Last night, as I raced to the scene, I didn’t know what to expect. You have to understand, this mine is stuck at the end of the world, in a dark holler, between what used to be civilization and what is civilization. The roads are narrows, winding, and may or may not have sides, and if they do, it is generally the wall of a mountain on one, sheared off to make that road, or nothing but a drop on the other. Arriving, traffic was backed up, with Mine Rescue trucks trying to enter the property. Then, I saw a haunting sight, as the first of four ambulances carrying the mutilated body of a coal miner, turned the corner of a mountain road, way up, coming out of the mine property.
Four of them rounded the bend and carried their passengers silently to somewhere. Silence. Reverence. Respect. Family members waiting on the side of the road, tears in eyes, a sniffle. No one knowing really what was going on.
On the site, the mine rescue teams, three already underground, sweeping the mine corridors for signs of life or evidences of death. Four more to go in in the first few hours after I arrived on site. I stood around, praying, not able to do anything by watch. The number of deaths – which will be assigned a number for the report – and the number of missing starting their evil adding and subtracting. They would move slowly from the missing column to the confirmed dead column. And hearts would drop. Those men on the mine rescue teams, they stood around, and I don’t know how many believe in God or not, but it seems to me, that with each passing number, I could see prayers starting to form. Hearts grew heavy.
Then the call came that they were pulling the seven mine rescue teams which were already underground out because of high levels of methane – which causes huge explosions. You cannot enter a mine unless it is properly ventilated to get rid of such things as methane. It was time to leave, as nothing else could be done. We left with twenty-five coal miners confirmed dead and four missing. There is one hope left for those four.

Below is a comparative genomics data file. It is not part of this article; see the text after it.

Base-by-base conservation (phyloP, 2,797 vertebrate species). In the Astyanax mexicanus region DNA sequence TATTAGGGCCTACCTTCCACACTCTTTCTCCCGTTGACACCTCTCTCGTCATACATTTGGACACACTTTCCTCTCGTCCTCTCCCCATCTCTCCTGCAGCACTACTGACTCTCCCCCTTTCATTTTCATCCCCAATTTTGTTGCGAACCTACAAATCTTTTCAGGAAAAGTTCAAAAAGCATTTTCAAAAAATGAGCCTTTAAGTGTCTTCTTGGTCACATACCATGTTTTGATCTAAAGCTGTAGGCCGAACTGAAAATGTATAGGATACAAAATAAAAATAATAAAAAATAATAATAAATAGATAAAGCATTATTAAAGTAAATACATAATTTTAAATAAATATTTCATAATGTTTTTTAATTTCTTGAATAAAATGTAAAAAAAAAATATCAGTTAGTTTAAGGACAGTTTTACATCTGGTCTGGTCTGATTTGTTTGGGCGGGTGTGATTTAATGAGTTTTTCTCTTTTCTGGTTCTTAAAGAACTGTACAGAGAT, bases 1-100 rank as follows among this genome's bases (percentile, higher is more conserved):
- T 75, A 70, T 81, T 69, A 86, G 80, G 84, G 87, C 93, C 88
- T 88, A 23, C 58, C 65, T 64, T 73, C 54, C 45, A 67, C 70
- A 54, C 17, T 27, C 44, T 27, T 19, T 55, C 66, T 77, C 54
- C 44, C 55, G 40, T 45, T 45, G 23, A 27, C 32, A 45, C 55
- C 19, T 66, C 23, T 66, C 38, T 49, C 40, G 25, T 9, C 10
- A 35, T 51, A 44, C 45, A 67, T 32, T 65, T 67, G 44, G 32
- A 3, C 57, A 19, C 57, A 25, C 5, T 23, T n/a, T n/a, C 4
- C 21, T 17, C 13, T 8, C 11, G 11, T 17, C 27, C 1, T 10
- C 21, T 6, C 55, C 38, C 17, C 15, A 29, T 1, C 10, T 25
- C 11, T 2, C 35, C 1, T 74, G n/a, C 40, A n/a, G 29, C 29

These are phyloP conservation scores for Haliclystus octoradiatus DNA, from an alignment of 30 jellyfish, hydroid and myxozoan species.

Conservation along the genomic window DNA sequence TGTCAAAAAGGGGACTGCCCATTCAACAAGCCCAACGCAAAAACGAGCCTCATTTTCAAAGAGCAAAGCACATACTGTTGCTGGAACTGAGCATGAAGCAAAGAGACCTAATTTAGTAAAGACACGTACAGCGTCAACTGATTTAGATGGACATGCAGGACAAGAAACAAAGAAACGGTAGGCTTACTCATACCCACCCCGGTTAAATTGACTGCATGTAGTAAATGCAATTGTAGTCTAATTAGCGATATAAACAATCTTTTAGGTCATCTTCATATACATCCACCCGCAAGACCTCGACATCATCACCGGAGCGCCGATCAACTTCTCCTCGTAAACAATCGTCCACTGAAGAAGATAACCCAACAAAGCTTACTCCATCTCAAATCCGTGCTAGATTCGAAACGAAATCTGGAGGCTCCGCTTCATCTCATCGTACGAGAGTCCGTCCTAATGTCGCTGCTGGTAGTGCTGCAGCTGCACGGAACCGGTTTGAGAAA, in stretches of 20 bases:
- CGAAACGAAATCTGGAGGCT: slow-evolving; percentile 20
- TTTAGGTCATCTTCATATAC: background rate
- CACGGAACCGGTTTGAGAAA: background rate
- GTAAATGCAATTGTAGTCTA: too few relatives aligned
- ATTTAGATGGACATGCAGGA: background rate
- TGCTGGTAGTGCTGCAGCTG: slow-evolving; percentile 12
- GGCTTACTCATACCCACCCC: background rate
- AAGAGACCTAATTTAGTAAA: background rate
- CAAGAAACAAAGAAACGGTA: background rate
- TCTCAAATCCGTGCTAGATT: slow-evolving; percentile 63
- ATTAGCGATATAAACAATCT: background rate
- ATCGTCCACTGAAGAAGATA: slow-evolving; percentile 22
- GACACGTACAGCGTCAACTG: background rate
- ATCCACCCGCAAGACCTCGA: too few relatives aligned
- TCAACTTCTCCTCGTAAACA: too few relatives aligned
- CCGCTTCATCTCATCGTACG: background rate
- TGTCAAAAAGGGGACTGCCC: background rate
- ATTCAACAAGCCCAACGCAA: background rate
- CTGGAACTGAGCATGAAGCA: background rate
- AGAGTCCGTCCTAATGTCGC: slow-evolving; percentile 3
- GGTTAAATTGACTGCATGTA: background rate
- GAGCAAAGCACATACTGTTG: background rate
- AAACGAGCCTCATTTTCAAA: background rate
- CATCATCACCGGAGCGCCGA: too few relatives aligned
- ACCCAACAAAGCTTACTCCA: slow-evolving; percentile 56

Coal miners are often seen as intellectually impoverished, backwards, backwoods, but coal miners are the heart and soul of West Virginia. These men are coal dust covered, colored, knights, soldiers, embattled on every side, and yet, those men who stood in the shop last night, in the rescue team staging area, cared not for sleep or necessary sustenance, but to be ready, on deck, to head into a generations old mine, taking hours to get to the search area and spending hours – perhaps days – looking for their fallen comrades whom they never met.
I left, nothing more to do – I haven’t done anything – but pray and rest and get ready to investigate – God, I don’t want to go into that mine – perhaps by sitting in on the hearings. It will be the men and women of MSHA and West Virginia’s mining enforcement agency that as to do the real work, God be with them.
My son wanted to be a coal miner. My God forgive me for every encouraging him to be. When I left yesterday evening, he said that he wanted to pray about them. Maybe, dear God, he will be a preacher.
So, my friends, keep those miners who are still missing in your prayers. Keep their families in your prayers, that community and the communities who lost their loved ones last night.
You can keep up on the updates here.